Indian Journal of Dermatology
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ORIGINAL ARTICLE
Year : 2007  |  Volume : 52  |  Issue : 1  |  Page : 30-34

Pattern of skin infections in black Africans of Sierra Leone (West Africa)


Combined Military Hospital, Muzaffarabad

Correspondence Address:
Arfan ul Bari
Combined Military Hospital, Muzaffarabad

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Source of Support: None, Conflict of Interest: None


DOI: 10.4103/0019-5154.31921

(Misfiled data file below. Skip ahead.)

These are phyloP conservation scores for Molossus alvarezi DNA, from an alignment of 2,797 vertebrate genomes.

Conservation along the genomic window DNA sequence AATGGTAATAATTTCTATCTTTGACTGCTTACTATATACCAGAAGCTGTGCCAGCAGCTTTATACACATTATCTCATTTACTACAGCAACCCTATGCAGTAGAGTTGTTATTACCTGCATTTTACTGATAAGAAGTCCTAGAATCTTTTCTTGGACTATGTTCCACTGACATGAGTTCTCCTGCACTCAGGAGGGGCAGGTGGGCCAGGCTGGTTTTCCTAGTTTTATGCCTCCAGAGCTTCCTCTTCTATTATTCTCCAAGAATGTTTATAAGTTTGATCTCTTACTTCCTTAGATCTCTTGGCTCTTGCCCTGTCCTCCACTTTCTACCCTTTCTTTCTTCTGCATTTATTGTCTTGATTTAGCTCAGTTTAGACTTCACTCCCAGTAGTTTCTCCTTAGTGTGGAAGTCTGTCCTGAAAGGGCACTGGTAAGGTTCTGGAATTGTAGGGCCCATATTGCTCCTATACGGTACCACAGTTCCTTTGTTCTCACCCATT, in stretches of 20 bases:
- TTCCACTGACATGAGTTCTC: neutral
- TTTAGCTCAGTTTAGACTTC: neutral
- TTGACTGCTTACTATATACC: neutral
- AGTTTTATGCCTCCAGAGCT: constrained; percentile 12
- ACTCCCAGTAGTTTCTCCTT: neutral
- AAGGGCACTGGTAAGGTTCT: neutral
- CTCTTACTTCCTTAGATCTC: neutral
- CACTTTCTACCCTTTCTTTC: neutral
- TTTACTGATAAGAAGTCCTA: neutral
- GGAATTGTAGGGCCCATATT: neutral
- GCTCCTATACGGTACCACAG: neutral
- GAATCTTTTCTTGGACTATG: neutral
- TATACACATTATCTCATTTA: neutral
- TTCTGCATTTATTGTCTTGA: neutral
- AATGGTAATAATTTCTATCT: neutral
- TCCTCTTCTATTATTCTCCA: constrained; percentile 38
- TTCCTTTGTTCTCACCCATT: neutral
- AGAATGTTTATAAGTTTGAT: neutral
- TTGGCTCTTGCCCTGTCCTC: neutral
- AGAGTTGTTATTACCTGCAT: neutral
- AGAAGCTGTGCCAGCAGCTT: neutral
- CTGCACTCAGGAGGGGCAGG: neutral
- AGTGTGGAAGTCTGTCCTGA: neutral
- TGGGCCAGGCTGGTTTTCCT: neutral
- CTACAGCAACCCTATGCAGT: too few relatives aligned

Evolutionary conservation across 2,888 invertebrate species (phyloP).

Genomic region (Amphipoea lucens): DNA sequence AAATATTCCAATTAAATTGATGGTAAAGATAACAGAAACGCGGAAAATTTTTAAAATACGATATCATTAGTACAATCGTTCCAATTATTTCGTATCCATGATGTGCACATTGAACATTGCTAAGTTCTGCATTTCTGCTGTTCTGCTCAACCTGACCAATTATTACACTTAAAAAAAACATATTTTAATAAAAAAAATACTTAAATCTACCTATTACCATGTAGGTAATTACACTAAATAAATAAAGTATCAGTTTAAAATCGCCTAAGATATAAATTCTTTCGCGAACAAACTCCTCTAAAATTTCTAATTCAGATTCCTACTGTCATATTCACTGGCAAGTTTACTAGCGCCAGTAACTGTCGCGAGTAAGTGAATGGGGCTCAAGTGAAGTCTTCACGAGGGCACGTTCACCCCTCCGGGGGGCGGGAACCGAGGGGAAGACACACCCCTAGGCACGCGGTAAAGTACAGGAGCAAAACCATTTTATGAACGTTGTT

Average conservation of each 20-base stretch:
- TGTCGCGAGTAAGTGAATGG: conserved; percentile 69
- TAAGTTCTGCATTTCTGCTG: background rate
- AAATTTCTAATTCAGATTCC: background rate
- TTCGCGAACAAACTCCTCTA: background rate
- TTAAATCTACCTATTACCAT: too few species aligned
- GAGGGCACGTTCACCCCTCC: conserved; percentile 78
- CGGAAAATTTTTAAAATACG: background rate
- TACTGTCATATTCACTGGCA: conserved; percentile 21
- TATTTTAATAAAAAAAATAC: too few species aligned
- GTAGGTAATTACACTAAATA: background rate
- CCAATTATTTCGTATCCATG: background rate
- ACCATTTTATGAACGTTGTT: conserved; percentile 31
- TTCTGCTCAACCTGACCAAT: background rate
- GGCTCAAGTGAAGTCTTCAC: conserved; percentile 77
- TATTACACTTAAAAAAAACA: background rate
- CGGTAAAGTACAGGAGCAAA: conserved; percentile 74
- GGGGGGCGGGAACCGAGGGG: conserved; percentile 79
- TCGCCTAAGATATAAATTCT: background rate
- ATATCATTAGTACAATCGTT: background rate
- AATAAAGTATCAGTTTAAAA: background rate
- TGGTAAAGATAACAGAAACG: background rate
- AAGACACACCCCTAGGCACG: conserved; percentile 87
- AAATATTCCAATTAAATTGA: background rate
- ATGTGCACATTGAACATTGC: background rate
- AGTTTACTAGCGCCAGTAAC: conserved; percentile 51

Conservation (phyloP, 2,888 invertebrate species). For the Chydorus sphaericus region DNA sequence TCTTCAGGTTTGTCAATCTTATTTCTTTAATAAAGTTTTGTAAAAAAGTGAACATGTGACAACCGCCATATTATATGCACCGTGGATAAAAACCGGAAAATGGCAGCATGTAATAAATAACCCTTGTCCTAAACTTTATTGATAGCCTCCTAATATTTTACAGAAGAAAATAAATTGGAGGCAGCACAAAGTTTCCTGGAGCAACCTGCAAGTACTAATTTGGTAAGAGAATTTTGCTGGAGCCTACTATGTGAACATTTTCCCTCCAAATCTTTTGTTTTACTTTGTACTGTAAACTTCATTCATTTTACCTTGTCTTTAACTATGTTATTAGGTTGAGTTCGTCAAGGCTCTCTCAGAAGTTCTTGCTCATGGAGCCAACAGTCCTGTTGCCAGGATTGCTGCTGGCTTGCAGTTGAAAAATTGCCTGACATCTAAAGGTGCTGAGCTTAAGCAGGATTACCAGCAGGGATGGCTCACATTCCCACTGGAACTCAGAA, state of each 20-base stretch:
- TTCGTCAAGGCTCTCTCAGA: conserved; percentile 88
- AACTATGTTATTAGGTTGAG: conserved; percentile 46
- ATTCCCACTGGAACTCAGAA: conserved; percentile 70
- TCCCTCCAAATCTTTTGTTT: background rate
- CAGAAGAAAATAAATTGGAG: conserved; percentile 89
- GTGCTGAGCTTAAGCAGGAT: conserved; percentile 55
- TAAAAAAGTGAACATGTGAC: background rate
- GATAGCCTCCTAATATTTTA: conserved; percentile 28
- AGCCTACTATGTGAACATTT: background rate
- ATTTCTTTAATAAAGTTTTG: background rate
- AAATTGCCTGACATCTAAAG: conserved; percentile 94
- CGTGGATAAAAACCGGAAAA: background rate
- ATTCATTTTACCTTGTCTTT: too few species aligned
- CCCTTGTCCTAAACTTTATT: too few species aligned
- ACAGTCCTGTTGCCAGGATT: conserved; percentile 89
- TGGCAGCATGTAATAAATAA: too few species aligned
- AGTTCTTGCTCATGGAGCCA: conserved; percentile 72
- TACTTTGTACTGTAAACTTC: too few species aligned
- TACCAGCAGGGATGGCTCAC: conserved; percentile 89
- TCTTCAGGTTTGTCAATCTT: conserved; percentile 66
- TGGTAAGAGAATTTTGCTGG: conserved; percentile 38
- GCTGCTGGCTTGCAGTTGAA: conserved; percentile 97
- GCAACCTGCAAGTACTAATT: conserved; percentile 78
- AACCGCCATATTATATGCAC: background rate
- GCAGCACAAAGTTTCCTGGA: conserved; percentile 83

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Background: Physical differences among human populations may lead to variable prevalence of skin disorders in different ethnicities. Skin infections are one of the important curable and largely preventable categories of skin disorders in the communities. Aim: The purpose of the study was to see the patterns of skin infections in black Africans of Sierra Leone and to compare with other ethnic populations. Materials and Methods: Local blacks of all age groups presenting in Dermatology out patient department of Pak Field Hospital (established as a part of UN peacekeeping mission in Sierra Leone) were included (from Nov 2004 to Oct 2005). Relevant clinical history and physical examination was done. Laboratory investigations were carried out when indicated. Skin diseases were broadly classified into two major categories i.e., infective and noninfective. Among infective, sexually transmitted infections were again separated. Nonblack settlers in the area and UN troops were not included in the study. Data was recorded and analyzed by Microsoft Excel program. Results: 3011 patients belonging to different local tribes having a variety of skin disorders were seen. Patients were of all ages and both sexes ranging from one month to 73 years of age. The Infective skin disorders were seen in 61.7% patients and most prevalent were superficial fungal infections (41.2%) followed by, sexually transmitted infections (9.9%) and parasitic infections (6.5%). Bacterial and viral infections were rare and so was the scabies. More than 90% parasitic infections were onchocerciasis with full spectrum of cutaneous manifestations. Conclusion: Pattern of skin infections in blacks varies considerably from other ethnic races. Environmental factors, geographical location and free existence of vector for onchocerciasis in West African region, possibly have a significant influence in this variable prevalence.


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